Former coal CEO Don Blankenship lambasted federal regulators and challenged a lawmaker to a debate shortly after being released from prison.
Blankenship challenged Democratic Sen. Joe Manchin of West Virginia to a debate, shortly after his one-year prison ended. He was convicted in 2015 of conspiring to violate federal mine-safety laws at the Upper Big Branch Mine in West Virginia, where 29 workers died in 2010.
“Sen. Manchin, MSHA lied about deceased miners. Forced miners to reduce air and then said miners were at fault. Shameful!!!!” Blankenship wrote on Twitter Wednesday, referring to what he believes is the Mine Safety and Health Administration’s hackneyed investigation of the mine disaster. He also blamed federal regulators for the mine disaster.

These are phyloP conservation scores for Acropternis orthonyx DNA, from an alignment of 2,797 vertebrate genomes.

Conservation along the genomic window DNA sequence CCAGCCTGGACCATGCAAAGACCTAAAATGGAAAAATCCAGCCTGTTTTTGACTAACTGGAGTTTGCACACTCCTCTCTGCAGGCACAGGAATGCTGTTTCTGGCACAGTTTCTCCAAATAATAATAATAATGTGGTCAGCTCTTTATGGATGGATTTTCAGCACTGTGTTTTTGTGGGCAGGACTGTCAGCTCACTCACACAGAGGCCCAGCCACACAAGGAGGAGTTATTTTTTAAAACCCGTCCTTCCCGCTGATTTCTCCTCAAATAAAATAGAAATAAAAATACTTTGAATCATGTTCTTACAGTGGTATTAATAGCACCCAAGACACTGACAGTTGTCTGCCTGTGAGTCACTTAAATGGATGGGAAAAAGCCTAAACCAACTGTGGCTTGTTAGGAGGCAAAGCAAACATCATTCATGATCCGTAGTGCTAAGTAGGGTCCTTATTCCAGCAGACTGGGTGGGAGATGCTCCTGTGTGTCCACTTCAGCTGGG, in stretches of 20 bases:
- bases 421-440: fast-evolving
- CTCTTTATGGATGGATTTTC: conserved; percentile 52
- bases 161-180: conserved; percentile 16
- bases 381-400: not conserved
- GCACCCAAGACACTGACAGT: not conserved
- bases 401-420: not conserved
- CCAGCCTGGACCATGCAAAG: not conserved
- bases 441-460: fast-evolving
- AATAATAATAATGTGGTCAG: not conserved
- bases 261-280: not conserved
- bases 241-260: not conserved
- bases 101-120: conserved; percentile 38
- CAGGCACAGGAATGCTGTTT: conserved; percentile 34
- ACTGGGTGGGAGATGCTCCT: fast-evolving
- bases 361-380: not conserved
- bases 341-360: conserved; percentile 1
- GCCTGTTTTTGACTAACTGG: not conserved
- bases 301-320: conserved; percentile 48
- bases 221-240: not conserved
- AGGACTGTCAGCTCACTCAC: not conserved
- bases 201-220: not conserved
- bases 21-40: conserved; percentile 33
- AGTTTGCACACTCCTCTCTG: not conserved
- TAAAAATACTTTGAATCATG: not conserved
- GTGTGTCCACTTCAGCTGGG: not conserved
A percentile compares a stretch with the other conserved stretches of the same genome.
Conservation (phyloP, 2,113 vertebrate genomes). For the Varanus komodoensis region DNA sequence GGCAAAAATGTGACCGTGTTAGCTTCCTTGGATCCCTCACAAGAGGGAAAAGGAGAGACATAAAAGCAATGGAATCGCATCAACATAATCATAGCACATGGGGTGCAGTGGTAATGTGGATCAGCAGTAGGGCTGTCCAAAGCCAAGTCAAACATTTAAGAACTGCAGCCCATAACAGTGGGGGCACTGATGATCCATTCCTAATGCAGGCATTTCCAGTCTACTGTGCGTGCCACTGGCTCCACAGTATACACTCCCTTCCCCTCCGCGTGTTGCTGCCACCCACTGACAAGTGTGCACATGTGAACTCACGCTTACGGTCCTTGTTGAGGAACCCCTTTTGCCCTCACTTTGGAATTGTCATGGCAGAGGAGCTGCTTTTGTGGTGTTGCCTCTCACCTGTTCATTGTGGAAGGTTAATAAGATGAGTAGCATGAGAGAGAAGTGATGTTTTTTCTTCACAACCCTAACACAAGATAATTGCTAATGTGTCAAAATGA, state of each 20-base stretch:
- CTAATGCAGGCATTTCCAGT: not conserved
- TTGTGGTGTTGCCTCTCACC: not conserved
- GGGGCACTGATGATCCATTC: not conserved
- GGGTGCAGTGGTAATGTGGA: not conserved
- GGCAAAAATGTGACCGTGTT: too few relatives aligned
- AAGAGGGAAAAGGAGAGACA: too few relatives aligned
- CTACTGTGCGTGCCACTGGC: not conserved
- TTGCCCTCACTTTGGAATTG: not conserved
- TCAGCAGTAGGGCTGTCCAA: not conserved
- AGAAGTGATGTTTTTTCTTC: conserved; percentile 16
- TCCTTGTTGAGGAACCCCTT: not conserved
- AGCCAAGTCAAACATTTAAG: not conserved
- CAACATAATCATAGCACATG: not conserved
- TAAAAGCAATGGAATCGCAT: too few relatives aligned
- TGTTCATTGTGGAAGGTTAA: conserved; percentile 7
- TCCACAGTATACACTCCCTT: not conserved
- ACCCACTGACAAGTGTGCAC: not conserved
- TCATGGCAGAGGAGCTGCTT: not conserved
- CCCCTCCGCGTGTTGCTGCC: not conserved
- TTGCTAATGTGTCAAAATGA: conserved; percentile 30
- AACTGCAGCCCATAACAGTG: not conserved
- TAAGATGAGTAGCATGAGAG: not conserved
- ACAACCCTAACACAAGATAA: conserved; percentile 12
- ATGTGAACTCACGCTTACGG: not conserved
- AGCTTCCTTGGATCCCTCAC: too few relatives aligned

U.S. District Judge Irene Berger also fined Blankenship $250,000 for the misdemeanor charge. A jury in West Virginia acquitted him of securities-related felony charges that could have resulted in a far longer sentence.
Blankenship, who supported then-candidate Donald Trump’s presidential bid, said at the time during the hearing that he is “not guilty of a crime,” and told the families of the coal miners that they were “great guys, great coal miners.”
Manchin, who has been publicly critical of the former Massey Energy CEO in the past, issued a press statement dismissing Blankenship’s tweets.
“Mr. Blankenship doesn’t have to answer to me and he doesn’t have to answer to federal authorities anymore, but he does have to answer to the loved ones of the miners who died in his mine for the rest of his life,” Mr. Manchin wrote. “His refusal to accept responsibility for his criminal actions even now only exacerbates these grieving families’ pain.”
A spokeswoman for MSHA told reporters the agency wouldn’t be commenting on Mr. Blankenship’s tweets.
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